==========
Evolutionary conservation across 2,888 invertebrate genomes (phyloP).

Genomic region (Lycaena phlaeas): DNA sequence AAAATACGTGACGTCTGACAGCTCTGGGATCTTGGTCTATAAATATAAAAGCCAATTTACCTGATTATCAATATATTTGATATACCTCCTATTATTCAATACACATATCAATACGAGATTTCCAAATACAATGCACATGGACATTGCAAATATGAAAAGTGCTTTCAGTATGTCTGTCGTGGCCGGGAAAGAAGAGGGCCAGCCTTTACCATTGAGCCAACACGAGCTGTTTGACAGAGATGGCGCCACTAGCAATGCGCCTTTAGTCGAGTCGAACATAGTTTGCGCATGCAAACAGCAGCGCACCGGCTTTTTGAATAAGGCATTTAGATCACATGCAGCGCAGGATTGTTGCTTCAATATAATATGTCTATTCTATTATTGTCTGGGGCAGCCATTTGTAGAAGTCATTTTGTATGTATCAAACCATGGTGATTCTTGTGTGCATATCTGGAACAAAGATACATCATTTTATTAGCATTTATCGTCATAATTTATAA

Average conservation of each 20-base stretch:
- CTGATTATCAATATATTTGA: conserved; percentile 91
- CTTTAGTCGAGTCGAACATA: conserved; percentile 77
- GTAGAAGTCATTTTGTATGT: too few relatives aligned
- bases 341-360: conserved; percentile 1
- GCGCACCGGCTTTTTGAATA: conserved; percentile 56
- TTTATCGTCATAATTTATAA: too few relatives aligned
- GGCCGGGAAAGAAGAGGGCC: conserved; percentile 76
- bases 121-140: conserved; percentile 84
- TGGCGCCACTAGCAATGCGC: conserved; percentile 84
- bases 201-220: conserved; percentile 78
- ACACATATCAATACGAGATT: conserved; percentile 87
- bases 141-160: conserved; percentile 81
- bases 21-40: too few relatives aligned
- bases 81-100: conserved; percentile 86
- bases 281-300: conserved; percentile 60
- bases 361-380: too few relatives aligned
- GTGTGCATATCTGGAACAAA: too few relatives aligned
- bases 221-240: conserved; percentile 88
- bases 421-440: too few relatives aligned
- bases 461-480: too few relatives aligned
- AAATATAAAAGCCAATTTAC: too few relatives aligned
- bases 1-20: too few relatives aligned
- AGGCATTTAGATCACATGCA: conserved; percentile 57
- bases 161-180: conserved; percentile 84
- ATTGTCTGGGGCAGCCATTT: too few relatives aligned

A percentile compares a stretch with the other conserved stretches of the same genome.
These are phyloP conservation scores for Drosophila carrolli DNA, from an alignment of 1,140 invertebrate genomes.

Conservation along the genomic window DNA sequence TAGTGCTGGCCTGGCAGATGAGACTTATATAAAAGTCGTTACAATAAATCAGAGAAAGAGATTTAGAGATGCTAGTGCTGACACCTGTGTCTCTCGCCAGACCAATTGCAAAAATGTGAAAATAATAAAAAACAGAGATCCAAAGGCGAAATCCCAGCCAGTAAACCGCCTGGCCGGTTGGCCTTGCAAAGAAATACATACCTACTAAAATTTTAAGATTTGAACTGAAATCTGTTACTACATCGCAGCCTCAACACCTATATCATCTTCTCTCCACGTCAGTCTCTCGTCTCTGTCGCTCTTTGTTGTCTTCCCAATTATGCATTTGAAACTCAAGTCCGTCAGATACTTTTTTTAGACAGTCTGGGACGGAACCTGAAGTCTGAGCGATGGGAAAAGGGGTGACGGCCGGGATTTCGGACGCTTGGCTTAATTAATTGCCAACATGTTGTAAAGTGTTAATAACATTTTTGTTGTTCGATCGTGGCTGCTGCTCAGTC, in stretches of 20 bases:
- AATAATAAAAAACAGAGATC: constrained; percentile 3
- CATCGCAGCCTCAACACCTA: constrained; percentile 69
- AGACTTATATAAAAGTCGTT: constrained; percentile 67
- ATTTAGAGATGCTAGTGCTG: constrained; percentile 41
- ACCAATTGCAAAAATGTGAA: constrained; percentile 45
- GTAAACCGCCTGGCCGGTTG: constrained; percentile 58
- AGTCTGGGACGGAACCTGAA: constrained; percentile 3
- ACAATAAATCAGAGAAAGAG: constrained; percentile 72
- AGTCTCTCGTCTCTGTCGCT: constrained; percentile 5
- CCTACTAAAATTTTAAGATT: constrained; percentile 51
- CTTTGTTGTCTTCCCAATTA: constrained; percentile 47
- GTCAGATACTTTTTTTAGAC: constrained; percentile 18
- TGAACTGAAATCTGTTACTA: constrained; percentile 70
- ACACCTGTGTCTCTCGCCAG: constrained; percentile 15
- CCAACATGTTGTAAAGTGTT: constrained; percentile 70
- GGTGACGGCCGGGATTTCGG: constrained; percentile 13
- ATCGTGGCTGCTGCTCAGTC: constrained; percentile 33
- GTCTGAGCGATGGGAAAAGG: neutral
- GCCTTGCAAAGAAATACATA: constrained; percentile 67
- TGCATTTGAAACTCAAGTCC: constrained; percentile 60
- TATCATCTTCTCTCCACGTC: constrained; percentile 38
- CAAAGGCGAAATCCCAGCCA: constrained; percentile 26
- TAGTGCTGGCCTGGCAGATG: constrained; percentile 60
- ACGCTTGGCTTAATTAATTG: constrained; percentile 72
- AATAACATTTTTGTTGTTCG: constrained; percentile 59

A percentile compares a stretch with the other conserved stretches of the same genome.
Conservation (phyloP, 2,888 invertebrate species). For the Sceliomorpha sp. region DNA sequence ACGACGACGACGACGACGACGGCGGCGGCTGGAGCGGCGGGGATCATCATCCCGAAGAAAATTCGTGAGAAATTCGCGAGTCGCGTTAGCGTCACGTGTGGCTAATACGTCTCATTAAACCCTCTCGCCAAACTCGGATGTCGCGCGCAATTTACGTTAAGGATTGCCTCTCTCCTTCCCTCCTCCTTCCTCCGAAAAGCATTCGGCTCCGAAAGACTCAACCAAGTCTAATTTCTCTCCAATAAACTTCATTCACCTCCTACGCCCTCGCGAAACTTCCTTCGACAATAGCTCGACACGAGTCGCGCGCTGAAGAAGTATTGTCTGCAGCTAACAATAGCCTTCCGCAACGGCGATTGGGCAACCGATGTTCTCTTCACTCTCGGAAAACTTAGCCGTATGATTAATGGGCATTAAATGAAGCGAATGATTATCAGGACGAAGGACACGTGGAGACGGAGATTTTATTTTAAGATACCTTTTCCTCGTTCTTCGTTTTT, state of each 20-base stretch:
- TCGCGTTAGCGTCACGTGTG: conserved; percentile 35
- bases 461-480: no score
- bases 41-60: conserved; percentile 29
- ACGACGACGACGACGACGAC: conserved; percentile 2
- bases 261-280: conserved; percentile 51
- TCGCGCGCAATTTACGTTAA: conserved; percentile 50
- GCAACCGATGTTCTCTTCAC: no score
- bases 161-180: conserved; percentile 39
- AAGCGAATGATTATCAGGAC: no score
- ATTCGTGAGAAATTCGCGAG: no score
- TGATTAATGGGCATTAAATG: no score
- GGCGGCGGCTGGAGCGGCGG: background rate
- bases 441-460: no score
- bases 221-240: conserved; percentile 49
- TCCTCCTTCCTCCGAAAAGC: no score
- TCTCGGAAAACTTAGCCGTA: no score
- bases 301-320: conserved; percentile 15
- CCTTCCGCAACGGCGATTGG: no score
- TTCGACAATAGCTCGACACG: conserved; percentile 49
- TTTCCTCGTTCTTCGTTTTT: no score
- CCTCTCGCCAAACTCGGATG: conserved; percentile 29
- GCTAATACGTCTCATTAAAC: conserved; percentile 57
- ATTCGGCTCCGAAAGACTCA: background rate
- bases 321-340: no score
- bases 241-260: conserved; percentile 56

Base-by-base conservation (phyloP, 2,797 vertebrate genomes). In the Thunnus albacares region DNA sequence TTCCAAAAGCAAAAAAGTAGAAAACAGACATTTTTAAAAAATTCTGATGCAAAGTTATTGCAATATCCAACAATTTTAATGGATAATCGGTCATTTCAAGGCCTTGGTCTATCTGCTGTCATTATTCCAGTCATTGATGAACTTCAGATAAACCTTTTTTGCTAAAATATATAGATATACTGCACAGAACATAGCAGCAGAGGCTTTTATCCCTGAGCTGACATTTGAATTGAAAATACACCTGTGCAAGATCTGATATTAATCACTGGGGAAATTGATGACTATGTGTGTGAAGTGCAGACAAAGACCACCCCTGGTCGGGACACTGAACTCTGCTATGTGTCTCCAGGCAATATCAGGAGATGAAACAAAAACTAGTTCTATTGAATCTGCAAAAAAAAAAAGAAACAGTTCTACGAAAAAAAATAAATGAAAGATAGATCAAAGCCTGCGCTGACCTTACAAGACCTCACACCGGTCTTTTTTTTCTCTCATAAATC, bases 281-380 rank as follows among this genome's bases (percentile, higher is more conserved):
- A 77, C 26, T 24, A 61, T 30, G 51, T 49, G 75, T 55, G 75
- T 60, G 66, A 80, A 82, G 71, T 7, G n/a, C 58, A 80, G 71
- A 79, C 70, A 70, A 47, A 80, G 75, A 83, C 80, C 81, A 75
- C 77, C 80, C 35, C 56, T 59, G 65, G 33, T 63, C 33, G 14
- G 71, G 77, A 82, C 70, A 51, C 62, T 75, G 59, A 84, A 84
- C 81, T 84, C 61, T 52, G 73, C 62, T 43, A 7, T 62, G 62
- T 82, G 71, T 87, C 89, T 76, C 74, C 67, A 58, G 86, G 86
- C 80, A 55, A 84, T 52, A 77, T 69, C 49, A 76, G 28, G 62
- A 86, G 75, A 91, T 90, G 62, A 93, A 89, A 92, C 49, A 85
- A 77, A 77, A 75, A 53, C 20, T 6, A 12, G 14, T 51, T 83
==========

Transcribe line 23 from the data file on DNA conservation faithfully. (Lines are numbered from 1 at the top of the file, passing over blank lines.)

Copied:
- bases 461-480: too few relatives aligned